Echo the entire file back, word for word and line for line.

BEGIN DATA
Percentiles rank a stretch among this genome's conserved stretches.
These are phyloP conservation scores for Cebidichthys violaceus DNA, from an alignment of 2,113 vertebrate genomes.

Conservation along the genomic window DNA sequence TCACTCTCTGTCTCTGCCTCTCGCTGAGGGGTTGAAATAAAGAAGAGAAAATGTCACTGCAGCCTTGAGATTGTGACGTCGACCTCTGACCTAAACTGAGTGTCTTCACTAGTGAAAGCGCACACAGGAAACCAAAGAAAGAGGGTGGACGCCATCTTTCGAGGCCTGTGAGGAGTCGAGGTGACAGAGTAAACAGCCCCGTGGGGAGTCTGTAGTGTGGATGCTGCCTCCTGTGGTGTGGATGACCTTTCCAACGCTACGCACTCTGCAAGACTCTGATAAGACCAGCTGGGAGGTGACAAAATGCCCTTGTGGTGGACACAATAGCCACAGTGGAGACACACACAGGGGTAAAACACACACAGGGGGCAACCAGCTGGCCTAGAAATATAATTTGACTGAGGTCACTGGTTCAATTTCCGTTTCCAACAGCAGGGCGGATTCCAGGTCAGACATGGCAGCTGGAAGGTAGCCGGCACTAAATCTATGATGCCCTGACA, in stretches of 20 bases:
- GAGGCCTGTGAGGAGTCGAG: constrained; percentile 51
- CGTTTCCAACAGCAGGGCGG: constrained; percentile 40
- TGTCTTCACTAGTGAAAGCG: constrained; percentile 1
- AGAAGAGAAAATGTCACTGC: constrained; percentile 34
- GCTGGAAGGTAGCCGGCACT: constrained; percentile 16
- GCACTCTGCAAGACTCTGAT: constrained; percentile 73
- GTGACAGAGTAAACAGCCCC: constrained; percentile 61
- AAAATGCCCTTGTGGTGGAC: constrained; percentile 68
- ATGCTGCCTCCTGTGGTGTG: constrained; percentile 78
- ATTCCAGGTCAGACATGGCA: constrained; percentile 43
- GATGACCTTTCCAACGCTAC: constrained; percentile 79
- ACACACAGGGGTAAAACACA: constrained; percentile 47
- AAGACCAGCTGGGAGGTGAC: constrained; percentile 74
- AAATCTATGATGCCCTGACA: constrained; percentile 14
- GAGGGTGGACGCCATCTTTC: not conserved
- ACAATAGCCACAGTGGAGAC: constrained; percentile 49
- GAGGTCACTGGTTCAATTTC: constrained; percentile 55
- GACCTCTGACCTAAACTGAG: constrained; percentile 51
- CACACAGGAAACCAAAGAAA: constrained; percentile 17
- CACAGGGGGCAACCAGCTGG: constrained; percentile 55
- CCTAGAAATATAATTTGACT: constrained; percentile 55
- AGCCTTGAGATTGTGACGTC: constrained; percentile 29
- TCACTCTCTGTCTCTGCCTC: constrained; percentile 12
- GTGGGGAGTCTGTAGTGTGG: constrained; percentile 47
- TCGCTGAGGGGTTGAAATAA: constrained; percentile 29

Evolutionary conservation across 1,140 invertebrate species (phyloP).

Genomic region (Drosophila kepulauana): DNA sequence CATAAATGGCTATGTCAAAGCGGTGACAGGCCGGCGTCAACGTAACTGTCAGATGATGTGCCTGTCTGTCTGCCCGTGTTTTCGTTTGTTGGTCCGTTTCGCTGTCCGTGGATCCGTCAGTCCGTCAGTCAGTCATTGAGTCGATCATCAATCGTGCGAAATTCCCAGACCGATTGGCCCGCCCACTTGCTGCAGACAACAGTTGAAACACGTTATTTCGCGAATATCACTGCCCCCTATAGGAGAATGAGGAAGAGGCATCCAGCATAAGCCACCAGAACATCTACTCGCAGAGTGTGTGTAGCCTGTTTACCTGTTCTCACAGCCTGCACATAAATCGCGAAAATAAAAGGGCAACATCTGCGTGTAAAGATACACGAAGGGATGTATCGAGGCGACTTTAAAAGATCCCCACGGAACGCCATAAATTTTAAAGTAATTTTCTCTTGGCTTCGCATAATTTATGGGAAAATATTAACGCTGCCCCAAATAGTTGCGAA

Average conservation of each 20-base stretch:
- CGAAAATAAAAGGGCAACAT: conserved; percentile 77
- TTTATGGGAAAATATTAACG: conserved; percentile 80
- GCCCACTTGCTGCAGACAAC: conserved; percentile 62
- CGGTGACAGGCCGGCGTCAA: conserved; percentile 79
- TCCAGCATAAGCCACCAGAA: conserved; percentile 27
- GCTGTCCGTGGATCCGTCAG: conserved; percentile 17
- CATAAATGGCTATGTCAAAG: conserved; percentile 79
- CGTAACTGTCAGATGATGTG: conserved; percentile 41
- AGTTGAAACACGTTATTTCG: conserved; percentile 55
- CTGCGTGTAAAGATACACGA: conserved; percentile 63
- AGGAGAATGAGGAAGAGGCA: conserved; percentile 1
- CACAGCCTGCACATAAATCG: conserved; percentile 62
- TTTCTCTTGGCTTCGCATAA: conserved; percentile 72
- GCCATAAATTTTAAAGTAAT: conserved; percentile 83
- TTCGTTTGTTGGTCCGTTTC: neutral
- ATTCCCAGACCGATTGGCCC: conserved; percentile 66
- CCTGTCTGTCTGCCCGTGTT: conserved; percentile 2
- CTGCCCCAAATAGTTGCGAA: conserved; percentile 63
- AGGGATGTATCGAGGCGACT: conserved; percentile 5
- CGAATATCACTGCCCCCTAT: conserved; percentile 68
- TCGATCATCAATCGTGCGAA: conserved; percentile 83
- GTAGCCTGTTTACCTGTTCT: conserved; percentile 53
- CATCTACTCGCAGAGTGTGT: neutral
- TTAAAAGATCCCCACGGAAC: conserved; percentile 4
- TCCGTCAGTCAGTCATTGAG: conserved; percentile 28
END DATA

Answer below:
Percentiles rank a stretch among this genome's conserved stretches.
These are phyloP conservation scores for Cebidichthys violaceus DNA, from an alignment of 2,113 vertebrate genomes.

Conservation along the genomic window DNA sequence TCACTCTCTGTCTCTGCCTCTCGCTGAGGGGTTGAAATAAAGAAGAGAAAATGTCACTGCAGCCTTGAGATTGTGACGTCGACCTCTGACCTAAACTGAGTGTCTTCACTAGTGAAAGCGCACACAGGAAACCAAAGAAAGAGGGTGGACGCCATCTTTCGAGGCCTGTGAGGAGTCGAGGTGACAGAGTAAACAGCCCCGTGGGGAGTCTGTAGTGTGGATGCTGCCTCCTGTGGTGTGGATGACCTTTCCAACGCTACGCACTCTGCAAGACTCTGATAAGACCAGCTGGGAGGTGACAAAATGCCCTTGTGGTGGACACAATAGCCACAGTGGAGACACACACAGGGGTAAAACACACACAGGGGGCAACCAGCTGGCCTAGAAATATAATTTGACTGAGGTCACTGGTTCAATTTCCGTTTCCAACAGCAGGGCGGATTCCAGGTCAGACATGGCAGCTGGAAGGTAGCCGGCACTAAATCTATGATGCCCTGACA, in stretches of 20 bases:
- GAGGCCTGTGAGGAGTCGAG: constrained; percentile 51
- CGTTTCCAACAGCAGGGCGG: constrained; percentile 40
- TGTCTTCACTAGTGAAAGCG: constrained; percentile 1
- AGAAGAGAAAATGTCACTGC: constrained; percentile 34
- GCTGGAAGGTAGCCGGCACT: constrained; percentile 16
- GCACTCTGCAAGACTCTGAT: constrained; percentile 73
- GTGACAGAGTAAACAGCCCC: constrained; percentile 61
- AAAATGCCCTTGTGGTGGAC: constrained; percentile 68
- ATGCTGCCTCCTGTGGTGTG: constrained; percentile 78
- ATTCCAGGTCAGACATGGCA: constrained; percentile 43
- GATGACCTTTCCAACGCTAC: constrained; percentile 79
- ACACACAGGGGTAAAACACA: constrained; percentile 47
- AAGACCAGCTGGGAGGTGAC: constrained; percentile 74
- AAATCTATGATGCCCTGACA: constrained; percentile 14
- GAGGGTGGACGCCATCTTTC: not conserved
- ACAATAGCCACAGTGGAGAC: constrained; percentile 49
- GAGGTCACTGGTTCAATTTC: constrained; percentile 55
- GACCTCTGACCTAAACTGAG: constrained; percentile 51
- CACACAGGAAACCAAAGAAA: constrained; percentile 17
- CACAGGGGGCAACCAGCTGG: constrained; percentile 55
- CCTAGAAATATAATTTGACT: constrained; percentile 55
- AGCCTTGAGATTGTGACGTC: constrained; percentile 29
- TCACTCTCTGTCTCTGCCTC: constrained; percentile 12
- GTGGGGAGTCTGTAGTGTGG: constrained; percentile 47
- TCGCTGAGGGGTTGAAATAA: constrained; percentile 29

Evolutionary conservation across 1,140 invertebrate species (phyloP).

Genomic region (Drosophila kepulauana): DNA sequence CATAAATGGCTATGTCAAAGCGGTGACAGGCCGGCGTCAACGTAACTGTCAGATGATGTGCCTGTCTGTCTGCCCGTGTTTTCGTTTGTTGGTCCGTTTCGCTGTCCGTGGATCCGTCAGTCCGTCAGTCAGTCATTGAGTCGATCATCAATCGTGCGAAATTCCCAGACCGATTGGCCCGCCCACTTGCTGCAGACAACAGTTGAAACACGTTATTTCGCGAATATCACTGCCCCCTATAGGAGAATGAGGAAGAGGCATCCAGCATAAGCCACCAGAACATCTACTCGCAGAGTGTGTGTAGCCTGTTTACCTGTTCTCACAGCCTGCACATAAATCGCGAAAATAAAAGGGCAACATCTGCGTGTAAAGATACACGAAGGGATGTATCGAGGCGACTTTAAAAGATCCCCACGGAACGCCATAAATTTTAAAGTAATTTTCTCTTGGCTTCGCATAATTTATGGGAAAATATTAACGCTGCCCCAAATAGTTGCGAA

Average conservation of each 20-base stretch:
- CGAAAATAAAAGGGCAACAT: conserved; percentile 77
- TTTATGGGAAAATATTAACG: conserved; percentile 80
- GCCCACTTGCTGCAGACAAC: conserved; percentile 62
- CGGTGACAGGCCGGCGTCAA: conserved; percentile 79
- TCCAGCATAAGCCACCAGAA: conserved; percentile 27
- GCTGTCCGTGGATCCGTCAG: conserved; percentile 17
- CATAAATGGCTATGTCAAAG: conserved; percentile 79
- CGTAACTGTCAGATGATGTG: conserved; percentile 41
- AGTTGAAACACGTTATTTCG: conserved; percentile 55
- CTGCGTGTAAAGATACACGA: conserved; percentile 63
- AGGAGAATGAGGAAGAGGCA: conserved; percentile 1
- CACAGCCTGCACATAAATCG: conserved; percentile 62
- TTTCTCTTGGCTTCGCATAA: conserved; percentile 72
- GCCATAAATTTTAAAGTAAT: conserved; percentile 83
- TTCGTTTGTTGGTCCGTTTC: neutral
- ATTCCCAGACCGATTGGCCC: conserved; percentile 66
- CCTGTCTGTCTGCCCGTGTT: conserved; percentile 2
- CTGCCCCAAATAGTTGCGAA: conserved; percentile 63
- AGGGATGTATCGAGGCGACT: conserved; percentile 5
- CGAATATCACTGCCCCCTAT: conserved; percentile 68
- TCGATCATCAATCGTGCGAA: conserved; percentile 83
- GTAGCCTGTTTACCTGTTCT: conserved; percentile 53
- CATCTACTCGCAGAGTGTGT: neutral
- TTAAAAGATCCCCACGGAAC: conserved; percentile 4
- TCCGTCAGTCAGTCATTGAG: conserved; percentile 28